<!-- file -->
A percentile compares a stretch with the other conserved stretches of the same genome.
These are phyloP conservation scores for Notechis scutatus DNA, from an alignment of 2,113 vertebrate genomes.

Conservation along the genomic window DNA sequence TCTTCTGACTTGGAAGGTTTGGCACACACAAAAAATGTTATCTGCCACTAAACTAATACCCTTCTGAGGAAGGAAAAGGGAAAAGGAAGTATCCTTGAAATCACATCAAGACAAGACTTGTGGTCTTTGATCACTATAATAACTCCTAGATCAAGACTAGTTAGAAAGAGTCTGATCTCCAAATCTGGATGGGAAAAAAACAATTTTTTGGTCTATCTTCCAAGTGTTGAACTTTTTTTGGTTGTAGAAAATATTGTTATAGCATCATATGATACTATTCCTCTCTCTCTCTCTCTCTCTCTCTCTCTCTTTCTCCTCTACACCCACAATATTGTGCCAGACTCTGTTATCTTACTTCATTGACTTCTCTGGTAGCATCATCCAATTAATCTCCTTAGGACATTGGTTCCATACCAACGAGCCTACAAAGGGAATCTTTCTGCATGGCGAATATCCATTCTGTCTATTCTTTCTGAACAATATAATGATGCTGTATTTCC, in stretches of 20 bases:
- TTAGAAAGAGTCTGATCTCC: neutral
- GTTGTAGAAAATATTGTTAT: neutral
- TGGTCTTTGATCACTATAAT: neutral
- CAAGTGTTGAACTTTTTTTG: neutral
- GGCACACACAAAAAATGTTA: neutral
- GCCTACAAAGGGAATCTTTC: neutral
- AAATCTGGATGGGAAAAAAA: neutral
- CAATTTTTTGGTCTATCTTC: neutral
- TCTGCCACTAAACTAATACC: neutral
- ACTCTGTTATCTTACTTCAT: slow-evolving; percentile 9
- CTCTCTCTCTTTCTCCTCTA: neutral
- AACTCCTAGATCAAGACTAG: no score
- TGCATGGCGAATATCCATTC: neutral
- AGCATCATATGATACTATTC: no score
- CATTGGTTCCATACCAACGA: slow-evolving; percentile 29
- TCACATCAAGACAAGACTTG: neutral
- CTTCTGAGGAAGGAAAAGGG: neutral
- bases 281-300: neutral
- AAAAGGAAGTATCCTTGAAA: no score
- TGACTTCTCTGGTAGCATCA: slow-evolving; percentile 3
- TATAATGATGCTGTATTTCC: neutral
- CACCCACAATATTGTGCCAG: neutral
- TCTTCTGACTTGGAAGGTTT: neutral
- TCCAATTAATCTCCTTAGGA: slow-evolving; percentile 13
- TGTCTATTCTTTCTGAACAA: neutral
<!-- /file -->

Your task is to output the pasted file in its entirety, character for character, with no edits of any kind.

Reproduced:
A percentile compares a stretch with the other conserved stretches of the same genome.
These are phyloP conservation scores for Notechis scutatus DNA, from an alignment of 2,113 vertebrate genomes.

Conservation along the genomic window DNA sequence TCTTCTGACTTGGAAGGTTTGGCACACACAAAAAATGTTATCTGCCACTAAACTAATACCCTTCTGAGGAAGGAAAAGGGAAAAGGAAGTATCCTTGAAATCACATCAAGACAAGACTTGTGGTCTTTGATCACTATAATAACTCCTAGATCAAGACTAGTTAGAAAGAGTCTGATCTCCAAATCTGGATGGGAAAAAAACAATTTTTTGGTCTATCTTCCAAGTGTTGAACTTTTTTTGGTTGTAGAAAATATTGTTATAGCATCATATGATACTATTCCTCTCTCTCTCTCTCTCTCTCTCTCTCTCTTTCTCCTCTACACCCACAATATTGTGCCAGACTCTGTTATCTTACTTCATTGACTTCTCTGGTAGCATCATCCAATTAATCTCCTTAGGACATTGGTTCCATACCAACGAGCCTACAAAGGGAATCTTTCTGCATGGCGAATATCCATTCTGTCTATTCTTTCTGAACAATATAATGATGCTGTATTTCC, in stretches of 20 bases:
- TTAGAAAGAGTCTGATCTCC: neutral
- GTTGTAGAAAATATTGTTAT: neutral
- TGGTCTTTGATCACTATAAT: neutral
- CAAGTGTTGAACTTTTTTTG: neutral
- GGCACACACAAAAAATGTTA: neutral
- GCCTACAAAGGGAATCTTTC: neutral
- AAATCTGGATGGGAAAAAAA: neutral
- CAATTTTTTGGTCTATCTTC: neutral
- TCTGCCACTAAACTAATACC: neutral
- ACTCTGTTATCTTACTTCAT: slow-evolving; percentile 9
- CTCTCTCTCTTTCTCCTCTA: neutral
- AACTCCTAGATCAAGACTAG: no score
- TGCATGGCGAATATCCATTC: neutral
- AGCATCATATGATACTATTC: no score
- CATTGGTTCCATACCAACGA: slow-evolving; percentile 29
- TCACATCAAGACAAGACTTG: neutral
- CTTCTGAGGAAGGAAAAGGG: neutral
- bases 281-300: neutral
- AAAAGGAAGTATCCTTGAAA: no score
- TGACTTCTCTGGTAGCATCA: slow-evolving; percentile 3
- TATAATGATGCTGTATTTCC: neutral
- CACCCACAATATTGTGCCAG: neutral
- TCTTCTGACTTGGAAGGTTT: neutral
- TCCAATTAATCTCCTTAGGA: slow-evolving; percentile 13
- TGTCTATTCTTTCTGAACAA: neutral